What we do and how we do it.
We’ve been writing this blog for over a year. You probably know by now that Smartleaf provides a system for automating customization and tax management, but we have never actually explained how our system works or how we’re different from other solutions. We thought we’d do so now.
We believe that the basic approach we take to implementing automated rebalancing is pretty universal. Not in the sense that all rebalancing systems are built the way we are (they’re not). But in the sense that any system that automates high levels of customization and tax management pretty much has to do things the same way. In other words, we don’t think that a description of our approach is really about us. It’s about what it takes to automate rebalancing of complex portfolios, regardless of who does it. Call it a guide to architecting an automated rebalancing system for complex portfolios.
And why is automated rebalancing interesting? Because highly customized, tax optimized-wealth portfolio management is becoming “table stakes,” meaning you won’t be paid for it, but you’ll be at a competitive disadvantage if you don’t have it. Implementing it will change your organization and your client experience (in particular, it pushes advisors to focus on financial planning and acting as a “life coach”).
(We’ve previously written about the impact of automated rebalancing on the wealth management industry here: What is Rebalancing Automation?, Rebalancing Automation Will Change Your Job, Can Compliance Be Automated?, Stop. It's Time to Rethink Rebalancing, Automated Rebalancing: Why Investors Care.)
Our approach can be usefully (if inartfully) described as Collaborative, Holistic, Optimized Models-based, Parameterized, Programmatic and Non-sleeved. Or CHOMPPN, for short. (We know. Our marketing department is working on it.) More precisely, the key architectural elements of our system (and, we think, any other system capable of automating the rebalancing of complex portfolios) are:
- Collaborative inputs
- Holistic & Optimized analytics
- Models-based intellectual capital
- Parameterized customization
- Programmatic workflow
- Non-sleeved accounts
Let’s walk through these one at a time.
Traditionally, portfolio management has been something of a lone-wolf activity, with each advisor taking responsibility for all aspects of managing their accounts.
In an automated system, portfolio management is collaborative. It’s the joint effort of three groups: the investment policy committee, the advisor and the overlay manager. These terms describe roles, not individual people. The roles can all be assumed by one person or spread among three groups, and each role can itself be subdivided.)
- The investment policy committee is responsible for research and due diligence, creating proprietary models, creating the firm’s tactical and strategic asset allocation recommendations, setting compliant limits on asset allocation modification, selecting recommended and substitute models for each asset class, and setting asset-class drift limits.
- The advisor is responsible for account setup — designing a customized solution (as expressed by a set of parameters) for each client. Customization includes selecting the appropriate risk category, modifying asset allocations, modifying product selection for each asset class, setting tax management preferences, setting cash management preferences, entering constraints, etc.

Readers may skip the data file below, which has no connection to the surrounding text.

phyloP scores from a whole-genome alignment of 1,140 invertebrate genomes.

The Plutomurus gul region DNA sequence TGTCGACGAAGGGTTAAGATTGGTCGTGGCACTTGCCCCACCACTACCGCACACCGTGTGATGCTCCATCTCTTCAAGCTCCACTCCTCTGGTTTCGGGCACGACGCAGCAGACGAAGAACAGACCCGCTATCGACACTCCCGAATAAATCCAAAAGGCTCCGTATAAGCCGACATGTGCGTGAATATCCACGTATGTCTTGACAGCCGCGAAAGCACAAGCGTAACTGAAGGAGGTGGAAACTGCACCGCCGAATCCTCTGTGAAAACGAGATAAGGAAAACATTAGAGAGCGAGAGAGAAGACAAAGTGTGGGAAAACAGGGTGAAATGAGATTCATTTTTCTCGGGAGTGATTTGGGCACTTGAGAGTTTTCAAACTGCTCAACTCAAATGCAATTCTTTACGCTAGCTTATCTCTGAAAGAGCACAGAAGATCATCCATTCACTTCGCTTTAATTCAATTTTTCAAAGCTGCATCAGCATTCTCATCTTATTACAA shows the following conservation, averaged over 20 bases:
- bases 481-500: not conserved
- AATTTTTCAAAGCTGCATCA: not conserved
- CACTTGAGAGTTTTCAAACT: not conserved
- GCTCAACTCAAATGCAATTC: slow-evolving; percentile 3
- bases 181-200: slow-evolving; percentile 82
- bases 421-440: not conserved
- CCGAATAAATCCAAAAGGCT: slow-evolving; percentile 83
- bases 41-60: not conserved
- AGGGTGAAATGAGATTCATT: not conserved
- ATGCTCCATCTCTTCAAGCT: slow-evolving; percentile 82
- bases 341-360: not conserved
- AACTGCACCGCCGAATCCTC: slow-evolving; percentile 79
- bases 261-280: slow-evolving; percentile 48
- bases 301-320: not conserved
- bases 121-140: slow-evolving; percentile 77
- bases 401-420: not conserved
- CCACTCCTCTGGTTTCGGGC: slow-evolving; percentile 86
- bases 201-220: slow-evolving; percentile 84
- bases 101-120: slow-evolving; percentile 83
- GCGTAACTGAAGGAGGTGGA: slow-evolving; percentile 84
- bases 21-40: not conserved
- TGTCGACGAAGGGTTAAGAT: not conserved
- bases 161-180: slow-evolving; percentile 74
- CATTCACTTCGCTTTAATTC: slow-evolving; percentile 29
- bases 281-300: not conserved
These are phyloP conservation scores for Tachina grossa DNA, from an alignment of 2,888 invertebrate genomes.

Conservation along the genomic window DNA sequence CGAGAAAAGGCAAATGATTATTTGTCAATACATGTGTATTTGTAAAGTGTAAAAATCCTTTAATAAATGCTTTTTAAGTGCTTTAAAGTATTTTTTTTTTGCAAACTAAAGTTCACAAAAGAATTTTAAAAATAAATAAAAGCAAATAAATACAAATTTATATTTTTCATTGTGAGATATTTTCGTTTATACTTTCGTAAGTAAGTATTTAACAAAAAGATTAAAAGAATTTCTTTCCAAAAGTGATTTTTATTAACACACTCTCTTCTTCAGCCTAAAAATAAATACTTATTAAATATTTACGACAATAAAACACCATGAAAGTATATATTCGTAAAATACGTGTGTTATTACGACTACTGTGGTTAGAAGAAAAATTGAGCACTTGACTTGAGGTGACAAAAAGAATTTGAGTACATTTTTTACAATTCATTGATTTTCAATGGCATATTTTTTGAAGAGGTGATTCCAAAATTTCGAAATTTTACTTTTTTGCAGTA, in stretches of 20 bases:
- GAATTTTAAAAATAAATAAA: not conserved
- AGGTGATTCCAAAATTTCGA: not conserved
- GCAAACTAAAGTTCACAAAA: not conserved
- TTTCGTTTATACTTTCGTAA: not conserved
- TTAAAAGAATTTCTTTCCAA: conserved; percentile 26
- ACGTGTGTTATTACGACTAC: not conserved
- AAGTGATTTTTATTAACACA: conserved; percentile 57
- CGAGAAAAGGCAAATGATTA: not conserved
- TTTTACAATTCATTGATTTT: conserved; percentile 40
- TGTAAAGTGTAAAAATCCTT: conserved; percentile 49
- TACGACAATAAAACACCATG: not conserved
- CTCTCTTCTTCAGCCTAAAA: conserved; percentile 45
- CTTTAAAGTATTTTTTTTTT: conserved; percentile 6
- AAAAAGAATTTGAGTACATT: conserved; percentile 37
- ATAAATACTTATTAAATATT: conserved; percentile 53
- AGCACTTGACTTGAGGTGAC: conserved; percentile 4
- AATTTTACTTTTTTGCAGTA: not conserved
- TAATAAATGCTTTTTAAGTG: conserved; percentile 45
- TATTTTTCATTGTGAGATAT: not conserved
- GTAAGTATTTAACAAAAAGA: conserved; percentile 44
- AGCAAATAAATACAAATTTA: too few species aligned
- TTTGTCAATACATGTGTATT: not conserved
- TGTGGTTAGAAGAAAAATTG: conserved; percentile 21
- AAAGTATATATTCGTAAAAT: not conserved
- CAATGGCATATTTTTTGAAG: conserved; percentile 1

- The overlay manager is responsible for carrying out the joint instructions of the advisor and the investment policy committee across all accounts.
Making portfolio management a collaborative effort in this way enables each person or group to focus on what they do best. Critically, it allows advisors to delegate routine tasks of portfolio rebalancing and spend more time with clients and prospects. The result is simultaneously greater efficiency and the opportunity to provide clients with higher levels of customization and tax management.
Holistic, optimized analytics
Most portfolio management systems are “action forward.” This means that their job is to help managers implement a series of discrete actions, such as a tactical asset allocation, a security swap in a model, a cash withdrawal, etc. With each rebalance, the basic idea for most systems is to implement these actions and do as little else as possible. These systems can also support a “general rebalance,” but usually not in a way that is particularly tax- or expense-efficient unless there is manual intervention.
While the concept of an “action forward” workflow sounds sensible (even exciting), it leads to undesirable outcomes for both advisors and their clients. These workflows tend to produce an environment wherein each day becomes, variously, loss harvesting day, drift compliance day, model change day, etc. That is, the advisor ends up reactively addressing (across as much of their book as they can in one day) a single aspect of a particular policy for investment and trading — while trying to make sure their actions are not in conflict with other aspects of the same policy. There are simply not enough hours in the day or days in the year to make this process work for every investor account.
With an automated system, all of these rebalancing “triggers” (tactical asset allocation change, ticker swap, cash-out request, drift, loss harvesting, etc.) are folded into one. In every analysis, the system is looking to do all these things, the moment they’re needed or appropriate. Every time. Every day.